Indiana Football Makes History


Missy Minear/Indiana Athletics

Indiana Hoosiers take the field in the 2021 Outback Bowl versus Ole Miss.

Dawson Jenkins, Sports Writer

The Indiana hoosiers wrapped up the season with a 6-2 overall record finishing second in the big ten east, losing a hard fought game to the Ole Miss rebels in the Outback Bowl. This season has been anything but normal in the world of college football. Whether it be a shorter regular season or no fans in the stands on gameday. One team that has made the most of the opportunity to play this year and not relinquish it is the Indiana Hoosiers. 

Throughout the college football landscape the Hoosiers have thrived with their high flying air attack and ability to run the ball with running back Stevie Scott and quarterback Michael Penix Jr providing a spark out of the backfield. 

Freshman AJ Martel has enjoyed the season thus far watching Micheal Penix Jr lead the Hoosiers. “I would say he’s definitely had a breakout season and really controlled the offense. He did a great job leading the hoosiers into Columbus and making it a close game to powerhouse Ohio State,” Martel said.

Indiana does not come to mind typically when traditional college football powerhouses are discussed, and the school has built their legacy more on the hardwood than the gridiron. The players and coaches of the team are looking to change that narrative starting this season. 

Backup quarterback for the Hoosiers Will Jontz shed some light on what’s made the Hoosiers so successful this season. “Definitely the LEO (Love Each Other) culture that we have been building since coach Allen arrived here. People are really buying into it, and I believe that’s why we have been so successful,” Jontz said.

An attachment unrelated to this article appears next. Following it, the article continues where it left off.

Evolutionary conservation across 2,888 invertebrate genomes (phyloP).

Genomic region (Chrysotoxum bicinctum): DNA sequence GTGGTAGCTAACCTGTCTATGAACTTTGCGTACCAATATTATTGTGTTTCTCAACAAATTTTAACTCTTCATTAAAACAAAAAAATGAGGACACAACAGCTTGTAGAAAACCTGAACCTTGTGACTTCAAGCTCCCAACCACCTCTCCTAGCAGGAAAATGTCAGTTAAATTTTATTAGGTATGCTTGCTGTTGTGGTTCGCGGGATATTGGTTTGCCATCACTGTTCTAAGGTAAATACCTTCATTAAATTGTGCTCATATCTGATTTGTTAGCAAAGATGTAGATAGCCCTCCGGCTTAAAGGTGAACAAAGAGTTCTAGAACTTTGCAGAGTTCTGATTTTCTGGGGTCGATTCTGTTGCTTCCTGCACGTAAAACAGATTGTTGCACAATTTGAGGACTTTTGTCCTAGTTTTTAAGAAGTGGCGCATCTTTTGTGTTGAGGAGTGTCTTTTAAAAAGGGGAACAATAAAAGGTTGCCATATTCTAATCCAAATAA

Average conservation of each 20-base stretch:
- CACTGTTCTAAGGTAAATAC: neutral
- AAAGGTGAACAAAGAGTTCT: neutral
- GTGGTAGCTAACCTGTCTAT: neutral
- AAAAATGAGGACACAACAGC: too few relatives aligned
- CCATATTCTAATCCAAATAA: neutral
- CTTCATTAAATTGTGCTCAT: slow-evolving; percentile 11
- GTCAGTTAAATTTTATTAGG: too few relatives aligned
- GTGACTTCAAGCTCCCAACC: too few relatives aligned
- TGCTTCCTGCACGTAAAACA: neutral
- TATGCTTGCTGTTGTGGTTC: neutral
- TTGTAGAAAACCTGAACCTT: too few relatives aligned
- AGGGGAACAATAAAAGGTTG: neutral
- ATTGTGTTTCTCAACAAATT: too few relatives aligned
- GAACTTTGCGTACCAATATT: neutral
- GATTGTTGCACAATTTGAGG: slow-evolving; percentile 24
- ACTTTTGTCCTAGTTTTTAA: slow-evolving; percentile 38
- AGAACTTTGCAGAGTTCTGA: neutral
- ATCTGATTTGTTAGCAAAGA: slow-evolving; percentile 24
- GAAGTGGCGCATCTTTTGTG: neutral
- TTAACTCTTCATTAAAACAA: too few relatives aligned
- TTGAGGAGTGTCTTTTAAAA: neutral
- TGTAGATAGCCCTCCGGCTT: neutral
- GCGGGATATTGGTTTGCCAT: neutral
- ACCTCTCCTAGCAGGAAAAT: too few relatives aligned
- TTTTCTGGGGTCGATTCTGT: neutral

Despite their successes this season, it still hasn’t come without its own set of unique challenges that are presented while playing through a pandemic. One of the most evident effects is teams having to play with little to no fans In the stands on gameday. 

“I mean it’s tough not having everyone there. But it’s still the same game we are all just as competitive whether or not there are fans in the stands. We all play for each other and I think that’s how we make up for a lack of fans,” Jontz said.

The Hoosiers have been aided by their  2 top receivers Ty Fryfogle and Whop Philyor who are at the top of the B1G stat wise at their respective positions. Junior Nathan Dolton weighed in with his thoughts on the duo.

“Whop Philyor has been impressive, he  torched Michigan’s secondary. And with Ty Fryfogle- I watched him when he went off in the biggest game against the Buckeyes. The kid played great,” Dolton said.

Another point of discussion is whether the lack of fans creating a more neutral atmosphere has played an effect in the games. Senior Mason Stewart thinks it may have shifted a focus toward the players themselves. 

“Obviously it’s fun to play in front of fans, but I believe that the true skills of the players have been shown without the extra energy provided from the fans. I think a team like Indiana has been on the rise for a while, and they are just now emerging,” Stewart said.

Now the question remains whether or not the Hoosiers can sustain this success for years to come, possibly  giving another team in the state of Indiana (Notre Dame) a run for its money in the future. 

2019 MHS graduate Luke Baker offers his insight on that idea.  

“It’s definitely tough to tell right now, but I would say yes, because they have a young star quarterback as well as a great coach who looks like he is a rising star,” Baker said.